In 2012, the Federal Government reached a settlement agreement with 49 states and the nation’s five largest mortgage servicers, Ally Financial, Bank of America, Citibank, JP Morgan Chase, and Wells Fargo. These five banks agreed to pay $50 billion in combined gross relief in order to settle or avoid further disputes relating to mortgage services and foreclosures.
The National Mortgage Settlement provides consumer financial protection in that the settlement is allotted to homeowners who were wrongly foreclosed upon. The settlement is also provided to many homeowners who lost their homes between January 1, 2008 and December 31, 2011 and who took out loans by one of the five participating mortgage servicers. Eligibility for settlement money varies depending on the facts of your case, but people who believe they are eligible should directly contact their mortgage servicer directly.
Mortgage settlement scams are scams which are designed to prey on consumers who either are or believe they are eligible for the National Mortgage Settlement. Scammers’ goal is to obtain personal information (like your social security number), bank account information, or charge you a fee to help determine whether you qualify for relief.
Criminals who commit fraud will do just about anything to get their hands on money, and with the passage of the settlement back in 2012, mortgage scams surged. Below is a non-exhaustive list of common types of mortgage settlement scams.
- Websites that feature opportunities for access to Mortgage Settlements: Many websites try to obtain its users’ personal information by using the phrase “mortgage settlement.” Be wary of any websites that advertises accessibility to mortgage settlements, especially if it asks for your social security number, bank account information, etc. Instead, research to determine whether the website is legitimate.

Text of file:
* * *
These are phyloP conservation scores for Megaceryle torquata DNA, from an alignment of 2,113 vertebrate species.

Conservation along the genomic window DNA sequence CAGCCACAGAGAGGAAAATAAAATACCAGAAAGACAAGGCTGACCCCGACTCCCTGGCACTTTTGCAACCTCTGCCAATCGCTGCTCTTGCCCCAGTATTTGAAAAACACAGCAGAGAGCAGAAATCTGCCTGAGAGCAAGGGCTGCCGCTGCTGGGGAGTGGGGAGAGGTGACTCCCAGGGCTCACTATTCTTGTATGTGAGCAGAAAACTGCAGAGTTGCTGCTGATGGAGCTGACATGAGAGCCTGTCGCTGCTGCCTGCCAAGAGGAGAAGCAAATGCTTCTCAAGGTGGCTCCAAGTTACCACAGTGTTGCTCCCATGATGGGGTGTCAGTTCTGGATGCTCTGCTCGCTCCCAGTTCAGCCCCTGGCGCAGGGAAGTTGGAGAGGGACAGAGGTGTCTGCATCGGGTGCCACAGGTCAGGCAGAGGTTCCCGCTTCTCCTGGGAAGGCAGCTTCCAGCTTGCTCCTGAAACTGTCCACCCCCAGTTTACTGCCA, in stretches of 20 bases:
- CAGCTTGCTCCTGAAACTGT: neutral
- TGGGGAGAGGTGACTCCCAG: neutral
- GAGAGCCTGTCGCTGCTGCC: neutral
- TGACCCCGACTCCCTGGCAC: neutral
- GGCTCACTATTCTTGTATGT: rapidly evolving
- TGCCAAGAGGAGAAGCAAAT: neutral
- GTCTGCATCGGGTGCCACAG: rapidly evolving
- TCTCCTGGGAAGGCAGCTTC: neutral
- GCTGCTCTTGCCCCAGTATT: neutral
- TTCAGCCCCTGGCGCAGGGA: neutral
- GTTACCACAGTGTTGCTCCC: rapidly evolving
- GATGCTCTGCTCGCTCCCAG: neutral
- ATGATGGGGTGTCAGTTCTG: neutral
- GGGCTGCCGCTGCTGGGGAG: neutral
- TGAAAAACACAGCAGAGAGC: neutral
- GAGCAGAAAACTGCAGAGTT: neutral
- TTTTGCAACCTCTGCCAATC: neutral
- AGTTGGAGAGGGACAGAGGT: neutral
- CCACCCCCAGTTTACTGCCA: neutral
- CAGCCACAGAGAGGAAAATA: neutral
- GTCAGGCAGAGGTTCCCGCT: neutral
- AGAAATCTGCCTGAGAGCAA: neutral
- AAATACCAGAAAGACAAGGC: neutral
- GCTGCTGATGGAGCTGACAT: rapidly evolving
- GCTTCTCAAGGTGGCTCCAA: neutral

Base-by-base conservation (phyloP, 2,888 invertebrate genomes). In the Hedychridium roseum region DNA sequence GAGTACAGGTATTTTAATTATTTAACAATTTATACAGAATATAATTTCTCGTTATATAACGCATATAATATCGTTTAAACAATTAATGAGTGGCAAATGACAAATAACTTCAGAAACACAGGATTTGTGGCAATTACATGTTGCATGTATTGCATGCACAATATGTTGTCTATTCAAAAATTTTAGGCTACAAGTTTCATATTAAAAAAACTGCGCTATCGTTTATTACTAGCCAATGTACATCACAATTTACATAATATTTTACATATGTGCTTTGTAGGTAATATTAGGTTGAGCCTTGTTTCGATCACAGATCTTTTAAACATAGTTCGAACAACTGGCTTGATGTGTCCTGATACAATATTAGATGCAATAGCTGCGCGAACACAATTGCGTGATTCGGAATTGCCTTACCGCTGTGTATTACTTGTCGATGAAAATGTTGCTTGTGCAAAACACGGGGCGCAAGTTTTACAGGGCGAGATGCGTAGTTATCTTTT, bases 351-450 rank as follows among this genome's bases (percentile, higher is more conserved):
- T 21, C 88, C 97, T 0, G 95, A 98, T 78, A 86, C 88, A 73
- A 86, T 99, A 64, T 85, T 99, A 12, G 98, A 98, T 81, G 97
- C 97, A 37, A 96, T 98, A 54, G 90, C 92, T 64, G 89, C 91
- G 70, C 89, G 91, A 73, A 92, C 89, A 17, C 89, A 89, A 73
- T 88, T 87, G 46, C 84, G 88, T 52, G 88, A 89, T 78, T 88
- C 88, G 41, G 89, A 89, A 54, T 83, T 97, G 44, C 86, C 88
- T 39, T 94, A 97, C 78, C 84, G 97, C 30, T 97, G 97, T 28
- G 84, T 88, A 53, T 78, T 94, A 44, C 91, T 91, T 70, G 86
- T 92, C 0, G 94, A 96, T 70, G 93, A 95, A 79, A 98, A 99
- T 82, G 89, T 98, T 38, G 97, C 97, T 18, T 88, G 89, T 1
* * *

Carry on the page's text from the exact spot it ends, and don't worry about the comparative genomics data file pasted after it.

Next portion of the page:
- Agent Requires Up-Front Fees: A common mortgage settlement scam is where the scammer poses as an agent, asking for fees in return for quick payouts of settlement money. However, eligible persons are not required to pay any fees to receive the settlement payouts.
- Fake Mediators: Beware of any communications (phone calls, emails, letters, etc.) from any person or company who claims to be mediators who will mediate the settlement between you and your mortgage company or bank. Do not give any private information to these people, including your bank account or tax information, as they may use this information against you.
- False Bank/Trust Accounts: Some scams involve the fraudster asking the homeowner to deposit their settlement funds into specific bank accounts or trust funds which the scammer has access to. If you are asked to deposit your settlement deposit into a certain account, contact your mortgage company or bank right away to determine whether you should make the deposit.
- Requests for Participation in Settlement Program: This scam has perpetrators calling to offer homeowners participation in the national mortgage settlement. They ask for the owner’s bank account information, perhaps promising to hold money in escrow during the loan modification. As soon as the money or bank account information is shared with the scammer, the money is stolen.
If you believe that you have been a victim of a mortgage settlement scam, you may wish to contact a real estate lawyer for advice or representation in court. You may also wish to contact a lawyer for advice regarding your eligibility for a settlement payout. A knowledgeable attorney in your area can provide you with much-needed assistance regarding mortgages and foreclosures.